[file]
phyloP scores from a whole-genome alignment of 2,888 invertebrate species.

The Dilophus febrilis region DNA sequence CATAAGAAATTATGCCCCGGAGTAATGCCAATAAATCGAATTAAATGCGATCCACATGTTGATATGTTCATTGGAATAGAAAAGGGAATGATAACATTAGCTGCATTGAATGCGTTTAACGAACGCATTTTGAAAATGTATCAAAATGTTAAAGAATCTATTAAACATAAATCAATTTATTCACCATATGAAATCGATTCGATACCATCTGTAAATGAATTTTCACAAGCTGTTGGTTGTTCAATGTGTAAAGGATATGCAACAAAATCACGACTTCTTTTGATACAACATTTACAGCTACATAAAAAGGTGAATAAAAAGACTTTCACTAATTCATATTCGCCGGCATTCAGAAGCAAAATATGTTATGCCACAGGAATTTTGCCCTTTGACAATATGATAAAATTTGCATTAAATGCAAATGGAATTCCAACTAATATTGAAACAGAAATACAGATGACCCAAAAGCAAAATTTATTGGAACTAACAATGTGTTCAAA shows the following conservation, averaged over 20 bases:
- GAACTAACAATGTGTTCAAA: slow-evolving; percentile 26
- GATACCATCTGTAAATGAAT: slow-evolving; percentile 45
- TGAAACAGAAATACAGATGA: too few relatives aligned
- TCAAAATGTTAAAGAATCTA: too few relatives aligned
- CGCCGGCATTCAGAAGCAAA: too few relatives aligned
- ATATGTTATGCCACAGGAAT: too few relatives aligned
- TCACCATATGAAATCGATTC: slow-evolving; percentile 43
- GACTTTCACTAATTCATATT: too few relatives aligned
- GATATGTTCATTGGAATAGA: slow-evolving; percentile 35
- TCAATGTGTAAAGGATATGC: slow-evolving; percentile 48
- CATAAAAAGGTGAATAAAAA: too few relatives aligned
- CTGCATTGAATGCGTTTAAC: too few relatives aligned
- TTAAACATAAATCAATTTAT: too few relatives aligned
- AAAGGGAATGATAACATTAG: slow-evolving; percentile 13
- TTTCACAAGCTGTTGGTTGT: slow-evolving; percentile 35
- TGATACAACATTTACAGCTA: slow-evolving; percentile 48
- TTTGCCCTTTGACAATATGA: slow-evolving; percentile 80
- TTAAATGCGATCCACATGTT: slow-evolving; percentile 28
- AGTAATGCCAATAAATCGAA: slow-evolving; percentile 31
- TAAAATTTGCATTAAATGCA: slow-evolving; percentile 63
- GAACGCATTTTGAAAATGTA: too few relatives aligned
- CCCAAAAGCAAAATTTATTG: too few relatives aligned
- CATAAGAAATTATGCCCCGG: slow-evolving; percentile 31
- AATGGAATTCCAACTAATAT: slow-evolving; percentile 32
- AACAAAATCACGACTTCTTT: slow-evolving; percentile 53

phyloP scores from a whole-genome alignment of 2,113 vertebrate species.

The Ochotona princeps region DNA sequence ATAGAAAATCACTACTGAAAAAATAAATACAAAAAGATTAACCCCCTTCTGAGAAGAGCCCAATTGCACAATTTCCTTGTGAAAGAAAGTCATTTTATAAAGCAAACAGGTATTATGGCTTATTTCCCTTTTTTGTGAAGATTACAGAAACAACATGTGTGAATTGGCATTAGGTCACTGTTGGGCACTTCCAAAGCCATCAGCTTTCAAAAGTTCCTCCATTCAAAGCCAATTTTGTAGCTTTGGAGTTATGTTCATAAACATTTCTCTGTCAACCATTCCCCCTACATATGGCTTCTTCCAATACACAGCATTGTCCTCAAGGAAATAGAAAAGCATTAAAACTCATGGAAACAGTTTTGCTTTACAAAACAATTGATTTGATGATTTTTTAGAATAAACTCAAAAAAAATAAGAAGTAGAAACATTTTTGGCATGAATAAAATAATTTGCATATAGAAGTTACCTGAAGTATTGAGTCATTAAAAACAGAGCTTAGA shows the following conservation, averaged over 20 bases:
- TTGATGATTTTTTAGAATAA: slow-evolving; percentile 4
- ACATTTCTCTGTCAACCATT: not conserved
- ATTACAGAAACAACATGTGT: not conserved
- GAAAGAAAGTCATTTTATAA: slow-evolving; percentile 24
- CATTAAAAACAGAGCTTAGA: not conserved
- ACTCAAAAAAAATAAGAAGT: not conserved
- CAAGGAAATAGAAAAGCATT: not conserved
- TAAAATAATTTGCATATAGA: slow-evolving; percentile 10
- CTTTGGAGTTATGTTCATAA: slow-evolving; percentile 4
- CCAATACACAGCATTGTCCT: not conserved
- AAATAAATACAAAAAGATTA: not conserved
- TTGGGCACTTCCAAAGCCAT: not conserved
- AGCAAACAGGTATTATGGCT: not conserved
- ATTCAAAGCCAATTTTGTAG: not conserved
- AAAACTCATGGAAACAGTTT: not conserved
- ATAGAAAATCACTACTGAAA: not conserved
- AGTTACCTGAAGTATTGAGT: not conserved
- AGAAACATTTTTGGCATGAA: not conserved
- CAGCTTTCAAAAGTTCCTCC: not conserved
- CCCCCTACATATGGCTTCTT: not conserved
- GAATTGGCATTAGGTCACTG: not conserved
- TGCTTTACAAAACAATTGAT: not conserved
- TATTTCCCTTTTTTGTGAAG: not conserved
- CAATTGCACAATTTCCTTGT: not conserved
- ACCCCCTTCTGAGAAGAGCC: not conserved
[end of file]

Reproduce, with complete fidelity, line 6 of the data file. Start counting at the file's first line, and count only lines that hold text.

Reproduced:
- TCAAAATGTTAAAGAATCTA: too few relatives aligned